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- I Want a Texas Divorce, but My Husband Doesn’t: What can I do?
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- 6 Mistakes that can Destroy Your Texas Divorce Case
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- Does it Matter who Files First in a Texas Divorce?
Law Office of Bryan Fagan, PLLC | Spring Divorce Lawyers
The Law Office of Bryan Fagan, PLLC, routinely handles matters that affect children and families. If you have questions regarding divorce, it’s essential to speak with one of our Spring, TX Divorce Lawyers right away to protect your rights.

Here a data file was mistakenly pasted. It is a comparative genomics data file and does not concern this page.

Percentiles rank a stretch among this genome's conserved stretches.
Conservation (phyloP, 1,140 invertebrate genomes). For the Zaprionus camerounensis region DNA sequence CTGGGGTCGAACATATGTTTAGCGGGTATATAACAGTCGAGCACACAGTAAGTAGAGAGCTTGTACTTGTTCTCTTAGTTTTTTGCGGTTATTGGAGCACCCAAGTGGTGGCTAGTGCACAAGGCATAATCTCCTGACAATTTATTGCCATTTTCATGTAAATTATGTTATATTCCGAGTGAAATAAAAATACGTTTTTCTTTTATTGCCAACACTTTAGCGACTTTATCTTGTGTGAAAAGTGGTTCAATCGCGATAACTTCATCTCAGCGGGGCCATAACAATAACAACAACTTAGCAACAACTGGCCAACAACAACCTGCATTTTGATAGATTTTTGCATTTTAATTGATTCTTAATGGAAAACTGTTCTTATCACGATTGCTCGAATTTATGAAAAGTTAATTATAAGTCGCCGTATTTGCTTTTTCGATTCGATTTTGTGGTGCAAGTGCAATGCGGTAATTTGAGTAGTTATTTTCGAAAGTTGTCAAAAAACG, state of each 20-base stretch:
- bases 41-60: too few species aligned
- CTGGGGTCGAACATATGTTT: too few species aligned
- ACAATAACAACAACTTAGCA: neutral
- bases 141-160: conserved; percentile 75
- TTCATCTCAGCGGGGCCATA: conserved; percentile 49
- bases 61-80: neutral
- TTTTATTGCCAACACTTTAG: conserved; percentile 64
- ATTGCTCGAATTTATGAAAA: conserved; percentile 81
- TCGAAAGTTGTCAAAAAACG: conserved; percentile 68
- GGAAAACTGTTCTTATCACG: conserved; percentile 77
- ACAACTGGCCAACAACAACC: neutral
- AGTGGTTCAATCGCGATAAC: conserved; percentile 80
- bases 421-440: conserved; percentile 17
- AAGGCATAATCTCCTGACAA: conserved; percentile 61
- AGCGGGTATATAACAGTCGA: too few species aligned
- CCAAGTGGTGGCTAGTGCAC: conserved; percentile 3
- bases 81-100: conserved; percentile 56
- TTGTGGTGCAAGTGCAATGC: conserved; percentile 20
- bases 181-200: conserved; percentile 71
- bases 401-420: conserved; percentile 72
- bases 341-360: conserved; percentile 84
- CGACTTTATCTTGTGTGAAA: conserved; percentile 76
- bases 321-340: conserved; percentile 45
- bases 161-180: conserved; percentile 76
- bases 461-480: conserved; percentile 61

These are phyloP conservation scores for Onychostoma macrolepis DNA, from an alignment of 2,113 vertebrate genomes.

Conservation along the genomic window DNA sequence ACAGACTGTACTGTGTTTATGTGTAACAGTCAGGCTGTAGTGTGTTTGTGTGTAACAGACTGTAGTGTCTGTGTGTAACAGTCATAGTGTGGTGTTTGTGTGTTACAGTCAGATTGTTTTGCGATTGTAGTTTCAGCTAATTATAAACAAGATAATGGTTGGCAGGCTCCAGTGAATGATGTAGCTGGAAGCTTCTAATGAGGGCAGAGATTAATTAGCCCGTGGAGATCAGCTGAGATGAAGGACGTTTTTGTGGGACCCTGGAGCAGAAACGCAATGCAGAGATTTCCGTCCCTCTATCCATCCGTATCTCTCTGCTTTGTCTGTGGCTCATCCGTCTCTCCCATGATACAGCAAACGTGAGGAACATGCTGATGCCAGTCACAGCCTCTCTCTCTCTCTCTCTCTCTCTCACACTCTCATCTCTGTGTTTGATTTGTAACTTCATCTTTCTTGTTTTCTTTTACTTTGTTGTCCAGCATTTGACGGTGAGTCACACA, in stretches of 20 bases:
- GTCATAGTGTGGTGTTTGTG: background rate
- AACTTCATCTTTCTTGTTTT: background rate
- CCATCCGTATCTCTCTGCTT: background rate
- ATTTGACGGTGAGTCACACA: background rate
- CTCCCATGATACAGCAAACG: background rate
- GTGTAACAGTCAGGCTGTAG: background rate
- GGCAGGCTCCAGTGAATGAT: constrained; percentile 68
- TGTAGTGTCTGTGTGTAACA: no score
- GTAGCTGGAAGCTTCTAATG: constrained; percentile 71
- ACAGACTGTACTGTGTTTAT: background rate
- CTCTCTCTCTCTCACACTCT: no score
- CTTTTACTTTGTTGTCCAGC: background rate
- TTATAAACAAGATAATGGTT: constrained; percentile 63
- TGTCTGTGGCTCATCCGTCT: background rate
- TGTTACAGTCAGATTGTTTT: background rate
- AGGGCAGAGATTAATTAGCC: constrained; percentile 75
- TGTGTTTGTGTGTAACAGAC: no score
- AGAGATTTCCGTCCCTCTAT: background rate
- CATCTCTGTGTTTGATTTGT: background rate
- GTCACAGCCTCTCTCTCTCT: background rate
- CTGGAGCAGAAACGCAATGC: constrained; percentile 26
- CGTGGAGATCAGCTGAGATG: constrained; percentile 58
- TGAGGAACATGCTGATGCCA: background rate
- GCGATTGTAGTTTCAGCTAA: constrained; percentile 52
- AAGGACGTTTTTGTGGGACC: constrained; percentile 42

Our divorce lawyers in Spring, TX, are skilled at listening to your goals during this trying process and developing a strategy to meet those goals. Contact the Law Office of Bryan Fagan, PLLC by calling (281) 810-9760 or submit your contact information in our online form. The Law Office of Bryan Fagan, PLLC, handles Divorce cases in Spring, Texas, Cypress, Spring, Klein, Humble, Kingwood, Tomball, The Woodlands, the FM 1960 area, or surrounding areas, including Harris County, Montgomery County, Liberty County, Chambers County, Galveston County, Brazoria County, Fort Bend County, and Waller County.